Wednesday, December 9, 2009

Artisan Cheeses of Washington State

I've already written a rather lengthy post about my trip to Seattle to visit friends this past summer, but I also wanted to take some time to write in detail about the cheeses that I ate while I was there. My job exposes me to a lot of different artisanal and farmstead cheeses on a daily basis. It's one of the greatest luxuries and most serious dangers at the same time. Getting paid to learn about cheese, wine, and food is pretty great except for the damage it does to my waistline. I've had many of the best from New England and examples from California are not all that uncommon on our cart. We've even had cheeses from my home state of Louisiana and right now there is one from Texas on the cart called Hoya Santa that I'm pretty excited about. However, I've never seen anything from Washington, so I was very pleasantly surprised at how good the cheese was and how friendly the folks who make it and sell it are.

In Boston, there is a rising culture of "locavores" due to the influence of writers like Michael Pollan and movies like Food Inc. I've noticed a new tendency amongst diners to ask questions about the source of foods that we serve on our menu, and I think it's fantastic that people are starting to veer away from fast food and eat fresh ingredients grown in their area. Cheese-makers have certainly latched onto this idea and it has helped, to a certain extent, save dairy farming and a way of life especially in states like Vermont. I suppose that's what I witnessed in Seattle in a similar vein. Folks out there seem to care as much if not more about local products, farmers' markets, and supporting local businesses than we do in our own little stedtle. I'm all for supporting local and New England's cheeses are fantastic, but delicious is delicious and I wouldn't mind seeing some cheese from Washington on the East Coast!

Here are a few of the cheeses that I tried while I was in Seattle and some details about each:

Beecher's Handmade Cheese: This seemed to be just about everywhere in Seattle. A lot of restaurants printed the Beecher's name on their menus commonly using the "Blank Slate" fromage blanc. We even saw one menu that offered Poutein with Beecher's Cheese Curds. They are located just off Pike Place Market and get a lot of exposure from the tourist traffic. We wanted to sample a grilled cheese sandwich there, but weren't in the mood to brave the long lines.

They must be doing something right, because it would have taken us twenty minutes just to get up to the counter to order our sandwiches. We bought some "Blank Slate" later at a little cheese shop called The Cheese Cellar near the Space Needle and brought it back to our friends' house. It's a sweet, creamy, spreadable cheese that reminds me a little of cream cheese. We ate it spread on toasted baguette with honey. DELICIOUS!

Mt. Townsend Creamery: I met the cheese-maker at one of the many farmers' markets that my friend Jill took me to in a cute little Seattle neighborhood. At his stall, I tried a couple different cheeses and picked his brain about how he made them. He recognized that I was a huge cheese dork and didn't shy away from giving me lots of technical details, except for his "secrets." We bought a delicious "Cirrus" which is essentially a camembert style. It had a lovely earthy bloomy rind with a decadently creamy paste that was bordering on too ripe - pretty much optimal, in my opinion. We ended up dipping our bread in it after it had been sitting out for a while to scoop up the creamy goodness. I was also quite taken with their award-winning "Trailhead" alpine style cheese. It had complex herbaceous nutty tones that I would compare to a fine aged gruyere, but with a subtle sharpness like a young but mellow Vermont cheddar. It made me long to have a really great white Burgundy with it. The long buttery finish is what won me over as a life-long fan. What a treat!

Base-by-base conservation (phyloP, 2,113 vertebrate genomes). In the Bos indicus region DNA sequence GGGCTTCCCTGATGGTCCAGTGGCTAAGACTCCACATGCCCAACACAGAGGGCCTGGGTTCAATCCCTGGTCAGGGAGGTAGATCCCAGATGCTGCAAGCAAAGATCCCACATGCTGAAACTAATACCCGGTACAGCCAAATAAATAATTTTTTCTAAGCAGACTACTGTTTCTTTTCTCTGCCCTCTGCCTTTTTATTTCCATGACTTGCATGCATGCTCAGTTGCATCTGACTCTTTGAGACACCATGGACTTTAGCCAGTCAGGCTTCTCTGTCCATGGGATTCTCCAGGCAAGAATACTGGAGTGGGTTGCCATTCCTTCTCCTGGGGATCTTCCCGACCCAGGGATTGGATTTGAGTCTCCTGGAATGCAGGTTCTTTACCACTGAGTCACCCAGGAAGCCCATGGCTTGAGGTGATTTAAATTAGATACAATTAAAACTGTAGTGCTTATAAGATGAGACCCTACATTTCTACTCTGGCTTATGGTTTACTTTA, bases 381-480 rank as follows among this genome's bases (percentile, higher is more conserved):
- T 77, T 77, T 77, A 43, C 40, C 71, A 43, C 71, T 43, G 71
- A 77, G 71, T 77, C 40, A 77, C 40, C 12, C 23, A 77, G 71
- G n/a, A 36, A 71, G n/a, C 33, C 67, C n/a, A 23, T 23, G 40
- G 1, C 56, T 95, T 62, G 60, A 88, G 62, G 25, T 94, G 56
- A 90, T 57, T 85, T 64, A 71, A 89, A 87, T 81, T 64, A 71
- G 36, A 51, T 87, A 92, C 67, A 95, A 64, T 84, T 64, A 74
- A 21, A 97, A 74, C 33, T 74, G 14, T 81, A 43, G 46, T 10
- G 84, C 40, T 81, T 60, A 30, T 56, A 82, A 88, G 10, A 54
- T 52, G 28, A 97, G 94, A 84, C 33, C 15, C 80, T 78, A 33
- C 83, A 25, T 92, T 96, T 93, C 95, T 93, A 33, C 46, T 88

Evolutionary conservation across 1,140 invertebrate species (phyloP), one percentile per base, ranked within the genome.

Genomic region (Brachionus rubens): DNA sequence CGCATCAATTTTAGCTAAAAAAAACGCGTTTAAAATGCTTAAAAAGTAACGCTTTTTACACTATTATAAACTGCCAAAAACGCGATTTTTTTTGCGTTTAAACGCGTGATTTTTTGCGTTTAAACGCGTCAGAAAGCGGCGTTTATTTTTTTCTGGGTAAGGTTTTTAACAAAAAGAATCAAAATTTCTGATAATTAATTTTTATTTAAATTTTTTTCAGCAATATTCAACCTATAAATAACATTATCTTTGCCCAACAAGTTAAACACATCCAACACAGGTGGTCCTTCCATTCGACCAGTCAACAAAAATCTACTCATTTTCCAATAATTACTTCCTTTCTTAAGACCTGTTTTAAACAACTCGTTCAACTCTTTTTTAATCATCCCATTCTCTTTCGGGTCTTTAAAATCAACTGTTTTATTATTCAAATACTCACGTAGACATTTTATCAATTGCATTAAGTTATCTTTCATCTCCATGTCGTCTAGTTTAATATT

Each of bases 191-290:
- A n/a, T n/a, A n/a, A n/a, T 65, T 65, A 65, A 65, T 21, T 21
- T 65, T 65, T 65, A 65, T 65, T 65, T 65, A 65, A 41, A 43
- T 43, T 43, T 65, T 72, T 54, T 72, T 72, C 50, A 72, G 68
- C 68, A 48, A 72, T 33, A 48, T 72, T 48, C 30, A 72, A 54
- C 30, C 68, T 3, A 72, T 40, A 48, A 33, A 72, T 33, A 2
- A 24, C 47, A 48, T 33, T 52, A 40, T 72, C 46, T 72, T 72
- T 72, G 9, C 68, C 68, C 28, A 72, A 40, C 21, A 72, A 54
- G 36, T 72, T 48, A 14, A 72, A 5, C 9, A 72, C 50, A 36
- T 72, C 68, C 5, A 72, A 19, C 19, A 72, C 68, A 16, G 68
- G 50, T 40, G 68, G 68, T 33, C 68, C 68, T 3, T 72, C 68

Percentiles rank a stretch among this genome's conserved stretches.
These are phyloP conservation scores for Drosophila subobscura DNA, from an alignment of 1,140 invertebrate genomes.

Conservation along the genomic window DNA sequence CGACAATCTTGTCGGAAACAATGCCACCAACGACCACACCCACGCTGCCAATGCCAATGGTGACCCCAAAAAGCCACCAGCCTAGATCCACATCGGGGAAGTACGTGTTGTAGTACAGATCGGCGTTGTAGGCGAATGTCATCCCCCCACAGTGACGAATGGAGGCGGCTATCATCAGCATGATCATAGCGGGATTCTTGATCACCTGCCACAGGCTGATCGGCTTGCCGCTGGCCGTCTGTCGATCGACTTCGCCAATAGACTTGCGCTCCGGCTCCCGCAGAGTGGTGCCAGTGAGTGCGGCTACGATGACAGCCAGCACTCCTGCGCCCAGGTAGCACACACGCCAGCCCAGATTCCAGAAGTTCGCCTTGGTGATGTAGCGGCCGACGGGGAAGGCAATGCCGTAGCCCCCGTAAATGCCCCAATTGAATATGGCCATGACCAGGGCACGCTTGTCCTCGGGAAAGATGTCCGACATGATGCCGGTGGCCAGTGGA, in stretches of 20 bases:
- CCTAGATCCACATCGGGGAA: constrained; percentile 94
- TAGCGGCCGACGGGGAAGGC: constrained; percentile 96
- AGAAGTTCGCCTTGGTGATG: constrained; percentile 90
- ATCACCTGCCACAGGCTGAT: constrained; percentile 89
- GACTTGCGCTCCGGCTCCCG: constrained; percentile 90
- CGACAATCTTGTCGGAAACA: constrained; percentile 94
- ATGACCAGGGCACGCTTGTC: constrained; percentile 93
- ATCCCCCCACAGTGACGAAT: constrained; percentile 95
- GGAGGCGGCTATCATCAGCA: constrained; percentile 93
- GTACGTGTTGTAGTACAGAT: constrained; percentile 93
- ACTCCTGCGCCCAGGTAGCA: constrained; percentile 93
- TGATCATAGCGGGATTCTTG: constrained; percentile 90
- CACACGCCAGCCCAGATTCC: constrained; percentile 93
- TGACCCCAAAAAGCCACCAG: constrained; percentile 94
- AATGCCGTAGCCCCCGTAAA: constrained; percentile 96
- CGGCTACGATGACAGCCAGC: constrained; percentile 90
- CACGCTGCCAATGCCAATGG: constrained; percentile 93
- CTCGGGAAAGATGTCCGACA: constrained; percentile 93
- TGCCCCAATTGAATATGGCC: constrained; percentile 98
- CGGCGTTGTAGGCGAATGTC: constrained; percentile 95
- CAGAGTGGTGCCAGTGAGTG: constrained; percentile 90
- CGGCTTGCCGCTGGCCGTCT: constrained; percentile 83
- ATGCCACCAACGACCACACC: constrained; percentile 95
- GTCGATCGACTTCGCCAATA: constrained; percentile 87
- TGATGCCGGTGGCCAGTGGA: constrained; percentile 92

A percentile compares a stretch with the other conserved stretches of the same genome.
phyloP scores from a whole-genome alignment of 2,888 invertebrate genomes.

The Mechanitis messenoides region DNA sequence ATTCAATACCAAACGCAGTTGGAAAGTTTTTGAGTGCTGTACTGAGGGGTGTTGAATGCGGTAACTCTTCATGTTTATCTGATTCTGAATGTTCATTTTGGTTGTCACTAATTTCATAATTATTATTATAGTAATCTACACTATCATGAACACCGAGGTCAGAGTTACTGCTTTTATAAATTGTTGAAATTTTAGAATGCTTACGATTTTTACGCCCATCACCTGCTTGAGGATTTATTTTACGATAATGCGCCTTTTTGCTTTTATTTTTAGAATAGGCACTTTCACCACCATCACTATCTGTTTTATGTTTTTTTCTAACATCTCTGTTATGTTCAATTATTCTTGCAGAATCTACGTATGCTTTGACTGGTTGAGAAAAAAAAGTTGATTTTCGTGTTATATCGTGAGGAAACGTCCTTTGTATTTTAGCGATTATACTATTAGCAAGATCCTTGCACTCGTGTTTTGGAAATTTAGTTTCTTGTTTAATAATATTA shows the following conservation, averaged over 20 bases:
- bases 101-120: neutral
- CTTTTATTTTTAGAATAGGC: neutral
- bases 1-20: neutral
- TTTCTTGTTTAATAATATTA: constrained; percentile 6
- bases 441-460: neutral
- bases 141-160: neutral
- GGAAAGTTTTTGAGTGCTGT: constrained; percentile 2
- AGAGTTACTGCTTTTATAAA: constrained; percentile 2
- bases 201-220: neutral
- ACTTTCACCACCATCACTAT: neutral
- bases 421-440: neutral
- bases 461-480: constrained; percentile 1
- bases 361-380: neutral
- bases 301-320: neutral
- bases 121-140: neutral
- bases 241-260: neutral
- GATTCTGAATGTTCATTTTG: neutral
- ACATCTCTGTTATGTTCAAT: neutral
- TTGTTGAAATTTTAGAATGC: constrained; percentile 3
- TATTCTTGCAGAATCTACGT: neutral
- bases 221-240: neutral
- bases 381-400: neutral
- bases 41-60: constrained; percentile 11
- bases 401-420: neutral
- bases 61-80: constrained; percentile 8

Estrella Family Creamery: Next to the foraged and found stand where we bought morels, we happened across Estrella at the farmers' market. They had quite a few of their cheeses available to sample. It was almost overwhelming. They were all very very good. We bought a couple of different ones, but what I remember most is the "Red Darla." It's what's referred to as a washed rind cheese because it's doused with red wine while it's aging. This promotes the growth of something called b-linens which is essentially what makes stinky cheese stinky. It was indeed a funky one! I loved the earthy mushroom notes and the utter (no pun intended) joy that I got from letting it melt in my mouth. I will make it a priority to search this cheese out next time I'm in Seattle.

I can only hope that someone from one of the cheese importers around here will read this and get these cheeses in. Not only would I like to get other people into them, but I'd also love to be able to taste them again, and soon. Happy eating!

Check out Artisan Cheese of The Pacific Northwest by Tami Parr for more information about these and others. Tami also has a fabulous blog where you can read all about current events regarding cheese in the Northwest.

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